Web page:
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Title: Cemented in time: formation of the 20 000 year old Willandra fossil trackway
Authors: Graham, IT
Whiteside, E
Ward, C
Cendón, DI
Westaway, M
Cupper, M
Woodhead, J
Keywords: Lakes
Sediments
Isotopes
Qartz
Clays
Pleistocene epoch
Issue Date: 7-Jul-2014
Publisher: Geological Society of Australia
Citation: Graham, I., Whiteside, E., Ward, C., Cendón, D. I., Westaway, M., Cupper, M., & Woodhead, J. (2014). Cemented in time: formation of the 20 000 year old Willandra fossil trackway. Paper presented at the Australian Earth Sciences Convention 2014, Newcastle NSW, AESC 2014. 22nd Geological Convention, 7-10 July.
Abstract: The Willandra Lakes system of southwestern NSW is situated within the Murray Basin, and consists of 19 interconnected relict lake basins. In general, the lake sediments within the Willandra Lakes system consist of wellsorted quartz sands (with typical lacustrine shelly fauna), associated with deeper water clays and sandy clays. In 2003, the region was found to host the largest known in-situ tract of Pleistocene human footprints in the world, with the site located on the shoreline of a small, relict lake basin between Lakes Garnpung and Leaghur. Optically Stimulated Luminescence dating revealed that the sediments were deposited between 19 000 and 20 000 years ago. The area is of great cultural value to the local Aboriginal communities (the traditional tribal groups Paakantyi, Mutthi Mutthi and Ngiyampaa), as well as to both the national and international scientific communities. Detailed mineralogical (quantitative XRD), geochemical (XRF, ICP-MS, stable isotopes) and textural (petrography, SEM) analyses of the sediments were undertaken to help determine their origin and provide a basis for their future conservation. The footprints themselves are impressed into a hardpan unit, surrounded by low sand dunes. Approximately 820 m2 of the hardpan has been excavated and explored. The footprint-bearing sediments are composed of a series of thin laminae totalling 150 mm thick, accumulated over repeated cycles of wetting and drying. These sediments are largely composed of pelloids and intraclasts of authigenic clay-sized particles (<2–8 μm) of ferroan magnesite (or hydromagnesite/palygorskite), eolian-derived fractured quartz grains and minor (<10 wt%) kaolinite/illite. There is a large lateral and vertical variation in the modal mineralogy; the NE corner contains 90.5 wt% ferroan magnesite (and minor smithsonite) while the SW and W parts contain 49 wt% ferroan magnesite. The other sediments are largely composed of eolian quartz (up to 85 wt%), kaolinite, illite, rutile, albite, microcline, hematite, goethite and rare dolomite. In terms of stable isotopes, the ferroan magnesite carbonate has a δ13C of –2.5‰ while the hydromagnesite has δ13C of 0.4‰. The magnesite, hydromagnesite and palygorskite appear to have been derived through precipitation within the lake. Although direct precipitation of these phases is rare under surficial conditions, it can occur if there is a high Mg/Ca, only possible if extensive early precipitation of calcite cements occurred before the waters entered into the lake. As the lake dried-out, there was an increase in salinity resulting in a decrease in the activity of water in solution, thereby increasing the hydrated Mg2+ leading to magnesite precipitation.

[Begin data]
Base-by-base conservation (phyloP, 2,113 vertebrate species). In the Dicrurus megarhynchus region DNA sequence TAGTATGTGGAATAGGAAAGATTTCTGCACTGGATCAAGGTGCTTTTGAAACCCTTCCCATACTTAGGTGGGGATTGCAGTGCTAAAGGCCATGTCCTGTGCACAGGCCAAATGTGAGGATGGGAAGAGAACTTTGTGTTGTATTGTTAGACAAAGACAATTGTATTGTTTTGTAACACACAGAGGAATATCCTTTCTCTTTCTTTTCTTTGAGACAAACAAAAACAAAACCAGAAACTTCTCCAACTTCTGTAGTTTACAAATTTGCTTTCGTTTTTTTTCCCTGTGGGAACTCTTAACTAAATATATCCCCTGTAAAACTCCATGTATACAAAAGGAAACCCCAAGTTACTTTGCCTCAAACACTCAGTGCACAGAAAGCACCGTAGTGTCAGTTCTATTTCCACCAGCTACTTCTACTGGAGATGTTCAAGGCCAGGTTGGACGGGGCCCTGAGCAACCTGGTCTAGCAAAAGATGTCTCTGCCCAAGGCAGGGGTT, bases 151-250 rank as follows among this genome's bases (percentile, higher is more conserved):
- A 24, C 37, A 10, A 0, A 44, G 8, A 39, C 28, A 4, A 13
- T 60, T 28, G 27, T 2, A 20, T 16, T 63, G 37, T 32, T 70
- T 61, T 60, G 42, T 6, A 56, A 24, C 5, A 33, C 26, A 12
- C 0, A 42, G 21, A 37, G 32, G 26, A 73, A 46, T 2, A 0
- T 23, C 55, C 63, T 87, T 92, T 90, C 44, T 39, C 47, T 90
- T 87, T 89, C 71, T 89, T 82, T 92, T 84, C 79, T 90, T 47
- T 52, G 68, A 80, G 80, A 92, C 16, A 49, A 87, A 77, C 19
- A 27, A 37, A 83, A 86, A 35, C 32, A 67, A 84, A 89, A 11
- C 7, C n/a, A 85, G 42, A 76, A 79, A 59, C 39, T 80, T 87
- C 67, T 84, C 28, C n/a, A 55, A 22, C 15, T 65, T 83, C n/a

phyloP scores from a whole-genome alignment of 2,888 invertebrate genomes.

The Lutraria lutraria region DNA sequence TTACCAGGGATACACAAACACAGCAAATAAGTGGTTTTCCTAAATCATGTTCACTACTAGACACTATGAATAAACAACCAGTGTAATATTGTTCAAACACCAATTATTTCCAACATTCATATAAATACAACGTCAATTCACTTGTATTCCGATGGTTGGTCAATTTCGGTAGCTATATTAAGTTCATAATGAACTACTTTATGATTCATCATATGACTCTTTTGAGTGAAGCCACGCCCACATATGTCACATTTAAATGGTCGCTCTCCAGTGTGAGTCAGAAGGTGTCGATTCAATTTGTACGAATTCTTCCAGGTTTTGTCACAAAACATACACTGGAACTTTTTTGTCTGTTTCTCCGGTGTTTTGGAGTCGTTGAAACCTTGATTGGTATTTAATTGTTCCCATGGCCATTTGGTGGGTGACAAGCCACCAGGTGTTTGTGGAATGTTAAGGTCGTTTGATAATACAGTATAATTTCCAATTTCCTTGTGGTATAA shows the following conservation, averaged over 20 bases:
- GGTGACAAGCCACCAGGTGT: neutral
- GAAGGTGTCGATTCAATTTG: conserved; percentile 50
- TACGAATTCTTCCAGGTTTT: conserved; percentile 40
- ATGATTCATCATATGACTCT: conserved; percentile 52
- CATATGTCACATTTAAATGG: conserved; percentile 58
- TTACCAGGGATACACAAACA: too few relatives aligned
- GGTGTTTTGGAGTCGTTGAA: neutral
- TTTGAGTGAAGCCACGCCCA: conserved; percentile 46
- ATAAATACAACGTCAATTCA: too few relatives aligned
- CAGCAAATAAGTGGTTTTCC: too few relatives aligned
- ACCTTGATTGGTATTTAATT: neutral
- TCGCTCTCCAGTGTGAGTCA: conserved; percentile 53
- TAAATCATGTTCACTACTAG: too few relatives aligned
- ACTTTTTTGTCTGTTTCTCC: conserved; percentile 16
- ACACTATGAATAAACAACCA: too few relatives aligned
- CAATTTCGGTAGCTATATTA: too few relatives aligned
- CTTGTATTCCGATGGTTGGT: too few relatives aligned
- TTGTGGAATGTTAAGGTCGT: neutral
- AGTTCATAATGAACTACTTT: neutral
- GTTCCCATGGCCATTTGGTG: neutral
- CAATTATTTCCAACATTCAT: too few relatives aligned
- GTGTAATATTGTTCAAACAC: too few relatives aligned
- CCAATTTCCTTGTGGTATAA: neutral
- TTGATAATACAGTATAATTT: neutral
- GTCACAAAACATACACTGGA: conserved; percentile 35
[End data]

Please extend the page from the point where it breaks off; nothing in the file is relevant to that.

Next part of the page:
URI: http://aesc2014.gsa.org.au/assets/Various-reg-partner-opp-workshop-summ-/AESC-Abstract-Proceedings.pdf
http://apo.ansto.gov.au/dspace/handle/10238/8304
ISSN: 0729 011 X
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